The Epson Expression Home XP-440 Small-in-One is among the tiniest all-in-one printers in the area and provides great text and video quality and great speed to go with a fundamental feature set.
Epson XP-440 Review
Epson XP-440 – Hence the name, the Epson Expression Home XP-440 Small-in-One Printer ($99.99) is a tiny home all-in-one printer with great overall output quality and a wide variety of connection features. It may not be the tiniest home AIO on the marketplace (that is recognized most likely to be the HP Deskjet 3755 All-in-One Printer), but it’s more flexible compared to its smaller competitors.
Although it does not unseat the Canon Pixma TS8020 as our top all-in-one tailored towards home use, it offers the same strong efficiency and feature set I have come to anticipate from Epson’s Small-in-One line at an extremely sensible price.
The glossy-black XP-440 ($309.99 at Amazon.com) measures 5.4 by 15.4 by 11.8 inches (HWD) when shut and 11 by 15.4 by 20.4 inches (HWD) with trays extended. It evaluates simply 9 extra pounds, the same weight and measurements as its identical-looking precursor; the currently ceased Epson Expression Home XP-430.
Epson XP-440 – The Editors’ Choice Canon Pixma TS8020 has comparable measurements but weighs 14 extra pounds. The HP Deskjet 3755 measures 5.6 by 15.9 by 7 inches when shut (the XP-440 is nearly 5 inches deeper), 10.4 by 15.9 by 17.8 inches with trays extended, and evaluates a featherweight of 5.1 extra pounds.
The tilt-up control board over the output tray houses a 2.7-inch non-touch color LCD, flanked by a four-way controller with a main OK switch, plus switches with Home, Begin, and Backspace symbols. The XP-440 has a rear-loading paper feeder that fits up to 100 sheets of ordinary or 20 sheets of picture paper.
This fairly sporadic paper capacity secures the XP-440 for home use but is much less compared to what we’d consider appropriate for a home workplace. Unlike the Canon TS8020, it does not have an automated duplexer for publishing on both sides of a sheet of paper.
Other Printer: Epson ET-2550
Epson XP-440 – As is typical of budget home all-in-ones, the XP-440 prints, duplicates, and checks but does not fax. The XP-440 does not have an automated document feeder (ADF) for scanning or copying multipage documents, another feature often left off of budget home devices. The flatbed scanner can check or copy at up to letter dimensions. A memory-card reader approves cards in the SD family.
The XP-440 can connect to a computer memory cardB (but not Ethernet), to a network by 802.11b/g/n Wi-Fi, or make a straight peer-to-peer link with a suitable device via Wi-Fi Direct. It’s Apple AirPrint suitable, Mopria-certified for easy publishing to Android devices, and supports Google Shadow Publish. It also supports the Epson Connect software solutions collection consisting of E-mail Publish, Epson Innovative Publish, Epson iPrint, Epson Remote Publish, and Epson Check to Shadow.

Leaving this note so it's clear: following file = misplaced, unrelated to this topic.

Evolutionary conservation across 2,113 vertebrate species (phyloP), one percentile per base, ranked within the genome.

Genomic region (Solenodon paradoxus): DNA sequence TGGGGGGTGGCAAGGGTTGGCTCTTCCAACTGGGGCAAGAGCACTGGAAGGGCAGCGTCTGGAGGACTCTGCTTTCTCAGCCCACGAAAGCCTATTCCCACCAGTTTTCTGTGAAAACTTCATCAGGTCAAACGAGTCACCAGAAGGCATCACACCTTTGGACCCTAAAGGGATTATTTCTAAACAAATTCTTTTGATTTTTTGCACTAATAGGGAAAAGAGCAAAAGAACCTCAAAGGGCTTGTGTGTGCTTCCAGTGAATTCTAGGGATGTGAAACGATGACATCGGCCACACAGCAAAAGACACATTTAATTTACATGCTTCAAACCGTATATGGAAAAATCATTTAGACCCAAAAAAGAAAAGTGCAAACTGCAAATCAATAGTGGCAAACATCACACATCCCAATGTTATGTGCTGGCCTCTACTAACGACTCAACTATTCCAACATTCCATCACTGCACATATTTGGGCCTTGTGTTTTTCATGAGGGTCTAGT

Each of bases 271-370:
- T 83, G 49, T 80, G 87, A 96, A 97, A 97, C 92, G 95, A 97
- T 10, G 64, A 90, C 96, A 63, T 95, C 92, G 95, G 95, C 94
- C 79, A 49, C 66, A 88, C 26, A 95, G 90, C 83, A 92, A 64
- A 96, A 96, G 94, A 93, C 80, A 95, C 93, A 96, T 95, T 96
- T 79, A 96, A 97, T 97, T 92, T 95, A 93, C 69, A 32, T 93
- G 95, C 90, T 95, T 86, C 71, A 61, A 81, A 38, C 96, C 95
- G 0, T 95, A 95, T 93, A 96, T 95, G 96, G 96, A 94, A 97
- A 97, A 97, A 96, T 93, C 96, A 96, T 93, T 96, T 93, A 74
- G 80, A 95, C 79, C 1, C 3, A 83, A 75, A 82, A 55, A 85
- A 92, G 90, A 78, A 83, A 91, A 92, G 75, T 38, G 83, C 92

A Wiz at Text and Video Publishing
Epson XP-440 – Text quality in my testing was over the same level for an inkjet, fine for most home, institution, or business communication consisting of resumes but except what you had wanted for requiring desktop computer publishing applications.
Video quality was over the same level for an inkjet, great enough for business consumption, and consisting of PowerPoint handouts, which are also ones most likely important to customers. Many histories revealed mild banding, a routine pattern of pass-out striations, but not to the degree where anybody but a severe nit-picker (or customer) is most likely to notice.
The picture quality was slightly substandard for an inkjet. There was some loss of information in more vibrant locations in several prints, and the tester noticed posterization—abrupt shifts in color where they should be progressive. There was an apparent color in our monochrome test.
As the base model in Epson’s Small-in-One line, the XP-440 utilizes 4 ink tanks. A higher-end (and more photo-centric) model, the Epson Expression Premium XP-640 Small-in-One Printer ($199.20 at Amazon.com), uses 5 ink tanks, consisting of a picture black, and had significantly better picture quality in our testing.
Epson does not quote cost-per-page numbers for its printers, but based on the price and yield numbers of their most affordable cartridges, the operating costs increase to 6.2 cents for each monochrome web page and 18.2 cents for each color web page. This is significantly greater than the Canon Pixma TS8020’s 4.1 cents for each black web page and 12.7 cents for each color web page.
The XP-440’s ink costs are rather much less compared to the HP Deskjet 3755 All-in-One Printer (8.7 cents for each black web page and 19 cents for each color page) if you were to buy HP’s highest-capacity cartridges separately. Many individuals buying that model would certainly most likely choose to sign up with HP’s Instant Ink membership program, which can offer considerable cost savings, especially for color web pages.